Factor emphasized in decision process   
 Sense of duty, effectiveness of FS, or importance of FS in routine health care 18.39 (5.84, 57.9)18.0 (4.82, 67.5)
 Availability of other clinicians to perform FS or time required to perform FS 0.18 (0.07, 0.47)0.17 (0.04, 0.66)
 Liability concerns0.38 (0.16, 0.91)0.30 (0.09, 0.96)
 Availability of equipment2.80 (1.29, 6.09)2.46 (0.79, 7.67)

DISCUSSION

  1. Top of page
  2. Abstract
  3. METHODS
  4. RESULTS
  5. DISCUSSION
  6. REFERENCES

In this study of primary care physicians in one U.S. city, most believed that screening flexible sigmoidoscopy reduces mortality from colorectal cancer and should be included in routine health care, but only 45% wanted to perform screening flexible sigmoidoscopy as part of their practice. Furthermore, only 53% of the physicians trained in flexible sigmoidoscopy were performing this procedure. These findings are consistent with previous estimates of the proportion of physicians performing flexible sigmoidoscopy in practice. 11–13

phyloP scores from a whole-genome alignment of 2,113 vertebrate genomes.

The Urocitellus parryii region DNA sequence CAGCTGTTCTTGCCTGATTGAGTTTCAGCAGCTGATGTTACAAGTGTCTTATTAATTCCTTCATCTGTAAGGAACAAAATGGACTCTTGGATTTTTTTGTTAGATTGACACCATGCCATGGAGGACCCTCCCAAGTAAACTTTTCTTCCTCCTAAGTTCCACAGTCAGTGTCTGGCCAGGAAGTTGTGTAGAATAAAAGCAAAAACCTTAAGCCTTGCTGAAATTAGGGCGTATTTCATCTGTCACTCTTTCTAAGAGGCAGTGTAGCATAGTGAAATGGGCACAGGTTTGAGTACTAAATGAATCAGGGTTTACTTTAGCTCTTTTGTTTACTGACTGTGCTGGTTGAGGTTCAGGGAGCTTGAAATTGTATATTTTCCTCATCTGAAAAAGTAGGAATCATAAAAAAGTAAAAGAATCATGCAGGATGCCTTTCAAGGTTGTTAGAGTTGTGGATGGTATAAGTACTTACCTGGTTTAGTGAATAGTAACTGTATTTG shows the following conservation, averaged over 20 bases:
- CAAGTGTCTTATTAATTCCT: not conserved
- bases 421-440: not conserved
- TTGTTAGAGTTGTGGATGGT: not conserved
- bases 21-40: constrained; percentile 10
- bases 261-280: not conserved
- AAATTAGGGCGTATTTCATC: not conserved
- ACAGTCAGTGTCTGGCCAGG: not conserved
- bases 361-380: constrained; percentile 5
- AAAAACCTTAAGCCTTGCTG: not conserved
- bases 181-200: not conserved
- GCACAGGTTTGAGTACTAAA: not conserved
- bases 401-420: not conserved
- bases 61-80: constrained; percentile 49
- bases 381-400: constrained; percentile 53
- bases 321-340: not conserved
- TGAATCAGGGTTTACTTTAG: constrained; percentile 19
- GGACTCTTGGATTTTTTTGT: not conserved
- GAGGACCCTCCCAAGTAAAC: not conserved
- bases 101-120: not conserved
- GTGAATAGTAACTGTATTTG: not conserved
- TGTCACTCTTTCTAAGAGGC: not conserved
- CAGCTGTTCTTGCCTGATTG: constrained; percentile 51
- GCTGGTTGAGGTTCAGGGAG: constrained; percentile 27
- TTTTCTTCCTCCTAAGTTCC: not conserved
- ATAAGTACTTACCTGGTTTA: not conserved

Two thirds of the physicians interested in training to perform flexible sigmoidoscopy reported that lack of time prevented them from obtaining training. Similarly, the physicians not interested in performing flexible sigmoidoscopy reported that the time required to perform flexible sigmoidoscopy, the availability of other clinicians to perform flexible sigmoidoscopy, and the lack of availability of adequately trained support staff were the major factors influencing this decision. A strong correlation between these variables was expected, as each is associated with the operational structure that physicians employ in their practices. Physicians who believed that performing flexible sigmoidoscopy required excessive time also emphasized the importance of having other clinicians available to perform the procedure. In addition, physicians who emphasized the importance of time also emphasized the importance of adequately trained support staff who, for example, could clean the equipment between uses and free up more of the physician’s time. We believe that these correlations mean that physicians’ emphasis on the time required to perform flexible sigmoidoscopy reflects their concern over the inefficiency of performing this procedure in office-based settings.